A Hierarchical Multiscale Framework for History Matching and Optimal Well Placement for a HPHT Fractured Gas Reservoir, Tarim Basin, China Conference Paper uri icon


  • Abstract History matching of million-cell reservoir models still remains an outstanding challenge for the industry. This paper presents a hierarchical multi-scale approach to history matching high resolution dual porosity reservoir models using a combination of evolutionary algorithm and streamline method. The efficacy of the approach is demonstrated through application to a high pressure high temperature (HPHT) fractured gas reservoir in the Tarim basin, China with wells located at an average depth of 7500 meters. Our proposed multi-scale history matching approach consists of two-stages: global and local. For the global stage, we calibrate coarse-scale static and dynamic parameters using an evolutionary algorithm. The global calibration uses coarse-scale simulations and applies regional multipliers to match RFT data, well bottom hole pressures, and field average pressure. For the local stage, we calibrate fracture permeability using streamline based sensitivities to further match well bottom-hole pressures. The streamlines are derived from the fracture cell fluxes and the sensitivities are analytically computed for highly compressible flow. The sensitivities are validated by comparison with the pertubation method. The proposed hierarchical multiscale history matching workflow is applied to a faulted and highly fractured deep gas reservoir in the Tarim basin, China. The excessive well cost arising from the large well depth (7500 meters) and high pressure (18000 psi) necessitates optimal field development with limited number of wells. The fracture properties of dual porosity model are upscaled from a highly dense discrete fracture network model generated based on well data and seismic attributes. The history matching includes RFT data, static pressure data and flowing bottom-hole pressure data in producing wells. Field average pressure and RFT (static pressure) data were well matched during the global stage using coarse scale models while flowing bottom-hole pressure is further matched during the local stage calibration using fine scale models. Streamline method has been applied previously mainly to incompressible or slightly compressible flow. However in this application, the results show that the modified streamline-based sensitivity can also significantly reduce data misfit for highly compressible flow. The history matched models are used to visualize well drainage volumes using streamlines. The well drainage volumes in conjunction with static reservoir properties are used to define a depletion capacity map which is then used for optimal infill well placement. The novelty of our approach lies in the application of streamlines derived from dual porosity finite-difference simulation to facilitate history matching and well placement optimization in a tight gas reservoir. The newly developed streamline-based analytical sensitivities are suitable for highly compressible flow. To our knowledge, this is the first time streamlines have been used to facilitate history matching and optimal well placement for gas reservoirs.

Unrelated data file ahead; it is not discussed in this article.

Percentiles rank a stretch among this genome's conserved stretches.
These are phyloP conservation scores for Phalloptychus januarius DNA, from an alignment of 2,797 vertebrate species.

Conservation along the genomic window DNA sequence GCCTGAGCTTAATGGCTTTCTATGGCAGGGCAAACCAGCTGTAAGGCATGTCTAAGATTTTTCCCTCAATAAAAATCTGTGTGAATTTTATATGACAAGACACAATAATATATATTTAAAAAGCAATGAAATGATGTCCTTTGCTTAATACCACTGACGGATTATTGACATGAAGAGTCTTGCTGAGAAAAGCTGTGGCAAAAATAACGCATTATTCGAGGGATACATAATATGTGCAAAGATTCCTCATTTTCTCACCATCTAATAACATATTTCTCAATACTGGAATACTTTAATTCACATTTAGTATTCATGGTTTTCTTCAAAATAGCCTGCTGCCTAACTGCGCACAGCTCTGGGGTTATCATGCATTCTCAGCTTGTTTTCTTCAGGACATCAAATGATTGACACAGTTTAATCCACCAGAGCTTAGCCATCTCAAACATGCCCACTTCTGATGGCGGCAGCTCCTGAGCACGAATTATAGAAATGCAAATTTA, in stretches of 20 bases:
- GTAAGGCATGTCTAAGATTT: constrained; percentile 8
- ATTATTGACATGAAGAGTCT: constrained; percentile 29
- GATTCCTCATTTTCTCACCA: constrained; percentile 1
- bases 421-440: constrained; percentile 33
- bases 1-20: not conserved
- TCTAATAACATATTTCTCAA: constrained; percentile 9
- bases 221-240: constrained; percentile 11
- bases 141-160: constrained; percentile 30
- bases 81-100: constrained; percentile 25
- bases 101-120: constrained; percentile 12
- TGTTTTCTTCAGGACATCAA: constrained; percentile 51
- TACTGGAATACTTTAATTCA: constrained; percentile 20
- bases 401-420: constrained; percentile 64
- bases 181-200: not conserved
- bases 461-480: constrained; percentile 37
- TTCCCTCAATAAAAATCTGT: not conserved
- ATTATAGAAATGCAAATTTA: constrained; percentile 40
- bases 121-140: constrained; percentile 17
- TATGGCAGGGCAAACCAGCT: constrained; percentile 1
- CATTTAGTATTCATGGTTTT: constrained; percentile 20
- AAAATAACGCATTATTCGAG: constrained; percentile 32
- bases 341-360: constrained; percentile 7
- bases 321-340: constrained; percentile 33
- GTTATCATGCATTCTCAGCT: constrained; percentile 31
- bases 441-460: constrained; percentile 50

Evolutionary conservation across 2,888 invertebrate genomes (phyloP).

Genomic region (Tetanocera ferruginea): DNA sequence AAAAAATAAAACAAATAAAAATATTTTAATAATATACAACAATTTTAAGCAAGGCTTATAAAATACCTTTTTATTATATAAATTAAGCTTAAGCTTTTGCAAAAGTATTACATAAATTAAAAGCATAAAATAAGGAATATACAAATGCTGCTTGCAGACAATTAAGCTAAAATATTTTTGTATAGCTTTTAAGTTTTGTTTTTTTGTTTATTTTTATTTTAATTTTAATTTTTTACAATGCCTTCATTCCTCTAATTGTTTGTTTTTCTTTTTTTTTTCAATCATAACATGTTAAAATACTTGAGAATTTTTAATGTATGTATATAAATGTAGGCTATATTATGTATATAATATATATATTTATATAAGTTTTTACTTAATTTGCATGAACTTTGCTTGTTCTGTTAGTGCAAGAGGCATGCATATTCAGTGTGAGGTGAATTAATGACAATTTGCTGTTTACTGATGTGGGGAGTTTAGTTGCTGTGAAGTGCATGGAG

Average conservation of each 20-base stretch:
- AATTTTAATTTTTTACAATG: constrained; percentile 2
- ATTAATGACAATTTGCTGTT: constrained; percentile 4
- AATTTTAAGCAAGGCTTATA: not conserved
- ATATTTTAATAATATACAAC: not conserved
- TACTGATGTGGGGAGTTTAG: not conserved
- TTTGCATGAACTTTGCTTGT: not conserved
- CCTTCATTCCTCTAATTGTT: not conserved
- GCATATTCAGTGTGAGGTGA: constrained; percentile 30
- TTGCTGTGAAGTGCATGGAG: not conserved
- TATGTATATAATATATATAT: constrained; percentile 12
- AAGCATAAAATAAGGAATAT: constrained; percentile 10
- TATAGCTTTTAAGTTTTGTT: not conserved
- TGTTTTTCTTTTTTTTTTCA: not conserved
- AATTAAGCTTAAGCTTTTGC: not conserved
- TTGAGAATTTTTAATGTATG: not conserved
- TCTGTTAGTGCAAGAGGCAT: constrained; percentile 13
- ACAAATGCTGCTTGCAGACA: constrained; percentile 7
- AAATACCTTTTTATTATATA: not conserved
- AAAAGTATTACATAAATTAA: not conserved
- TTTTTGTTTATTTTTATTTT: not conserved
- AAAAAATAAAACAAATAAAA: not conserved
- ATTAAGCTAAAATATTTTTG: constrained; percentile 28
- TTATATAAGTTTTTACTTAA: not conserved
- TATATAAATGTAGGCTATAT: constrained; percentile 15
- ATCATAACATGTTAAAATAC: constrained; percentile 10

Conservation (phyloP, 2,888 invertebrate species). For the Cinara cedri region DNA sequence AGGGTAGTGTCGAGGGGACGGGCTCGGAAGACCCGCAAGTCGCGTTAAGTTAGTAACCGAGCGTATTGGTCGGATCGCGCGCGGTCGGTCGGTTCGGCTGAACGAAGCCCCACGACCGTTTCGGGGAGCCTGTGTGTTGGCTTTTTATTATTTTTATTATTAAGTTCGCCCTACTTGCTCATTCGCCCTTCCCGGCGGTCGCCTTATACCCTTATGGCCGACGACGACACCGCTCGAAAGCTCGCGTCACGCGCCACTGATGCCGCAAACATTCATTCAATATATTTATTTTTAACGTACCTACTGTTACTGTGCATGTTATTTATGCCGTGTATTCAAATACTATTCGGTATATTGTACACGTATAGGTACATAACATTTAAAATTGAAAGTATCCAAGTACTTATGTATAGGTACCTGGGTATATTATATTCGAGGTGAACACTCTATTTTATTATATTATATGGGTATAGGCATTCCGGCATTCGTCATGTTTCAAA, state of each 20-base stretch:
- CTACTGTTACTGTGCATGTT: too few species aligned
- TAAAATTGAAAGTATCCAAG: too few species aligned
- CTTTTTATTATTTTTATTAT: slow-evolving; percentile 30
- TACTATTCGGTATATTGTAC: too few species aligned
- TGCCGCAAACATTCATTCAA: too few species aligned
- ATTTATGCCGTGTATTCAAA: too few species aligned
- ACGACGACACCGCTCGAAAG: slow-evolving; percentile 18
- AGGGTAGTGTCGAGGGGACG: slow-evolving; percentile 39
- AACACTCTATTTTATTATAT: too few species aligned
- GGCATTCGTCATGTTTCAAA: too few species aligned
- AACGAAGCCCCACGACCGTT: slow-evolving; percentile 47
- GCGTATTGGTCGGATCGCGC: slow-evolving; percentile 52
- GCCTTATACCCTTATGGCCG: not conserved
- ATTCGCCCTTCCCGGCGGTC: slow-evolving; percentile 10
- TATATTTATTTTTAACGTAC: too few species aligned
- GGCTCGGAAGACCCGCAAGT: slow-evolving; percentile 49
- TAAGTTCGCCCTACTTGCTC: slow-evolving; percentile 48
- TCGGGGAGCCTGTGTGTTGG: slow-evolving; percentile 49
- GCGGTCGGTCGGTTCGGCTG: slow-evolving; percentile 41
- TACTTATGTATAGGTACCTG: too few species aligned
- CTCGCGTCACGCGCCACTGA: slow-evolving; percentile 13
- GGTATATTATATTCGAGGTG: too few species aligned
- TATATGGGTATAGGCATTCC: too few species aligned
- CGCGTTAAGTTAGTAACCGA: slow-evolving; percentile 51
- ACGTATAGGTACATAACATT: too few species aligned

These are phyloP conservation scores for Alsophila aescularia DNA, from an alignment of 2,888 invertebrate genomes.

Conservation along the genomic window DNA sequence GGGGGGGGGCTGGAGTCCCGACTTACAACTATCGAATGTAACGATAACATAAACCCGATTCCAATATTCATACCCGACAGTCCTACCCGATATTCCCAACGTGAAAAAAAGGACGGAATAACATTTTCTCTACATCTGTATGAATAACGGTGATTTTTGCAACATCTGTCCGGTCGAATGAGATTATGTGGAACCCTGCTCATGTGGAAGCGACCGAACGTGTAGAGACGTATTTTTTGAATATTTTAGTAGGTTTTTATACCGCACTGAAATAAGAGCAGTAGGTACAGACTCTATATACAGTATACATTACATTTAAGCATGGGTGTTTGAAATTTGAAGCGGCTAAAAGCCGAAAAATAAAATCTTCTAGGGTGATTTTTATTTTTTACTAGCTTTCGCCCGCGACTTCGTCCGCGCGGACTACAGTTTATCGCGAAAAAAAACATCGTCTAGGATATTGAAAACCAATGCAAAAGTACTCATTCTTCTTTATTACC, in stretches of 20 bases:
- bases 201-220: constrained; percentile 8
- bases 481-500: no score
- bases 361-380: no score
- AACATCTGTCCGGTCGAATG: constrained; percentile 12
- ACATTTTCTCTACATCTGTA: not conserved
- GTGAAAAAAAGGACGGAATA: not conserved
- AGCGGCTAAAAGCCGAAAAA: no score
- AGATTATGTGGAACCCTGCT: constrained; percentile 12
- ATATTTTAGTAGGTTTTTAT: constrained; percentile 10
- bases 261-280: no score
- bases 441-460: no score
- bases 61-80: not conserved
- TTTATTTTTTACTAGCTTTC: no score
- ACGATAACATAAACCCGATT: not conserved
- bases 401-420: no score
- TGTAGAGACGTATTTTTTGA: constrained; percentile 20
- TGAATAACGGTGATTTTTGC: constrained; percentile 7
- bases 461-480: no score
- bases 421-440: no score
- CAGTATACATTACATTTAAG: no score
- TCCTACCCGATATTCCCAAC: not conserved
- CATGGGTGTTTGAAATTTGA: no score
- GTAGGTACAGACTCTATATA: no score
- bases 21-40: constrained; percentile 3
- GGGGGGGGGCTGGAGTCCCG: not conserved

name of conference

  • International Petroleum Technology Conference

published proceedings

  • Day 2 Wed, March 27, 2019

author list (cited authors)

  • Chen, H., Yang, C., Datta-Gupta, A., Zhang, J., Chen, L., Liu, L., ... Bahar, A.

publication date

  • January 1, 2019 11:11 AM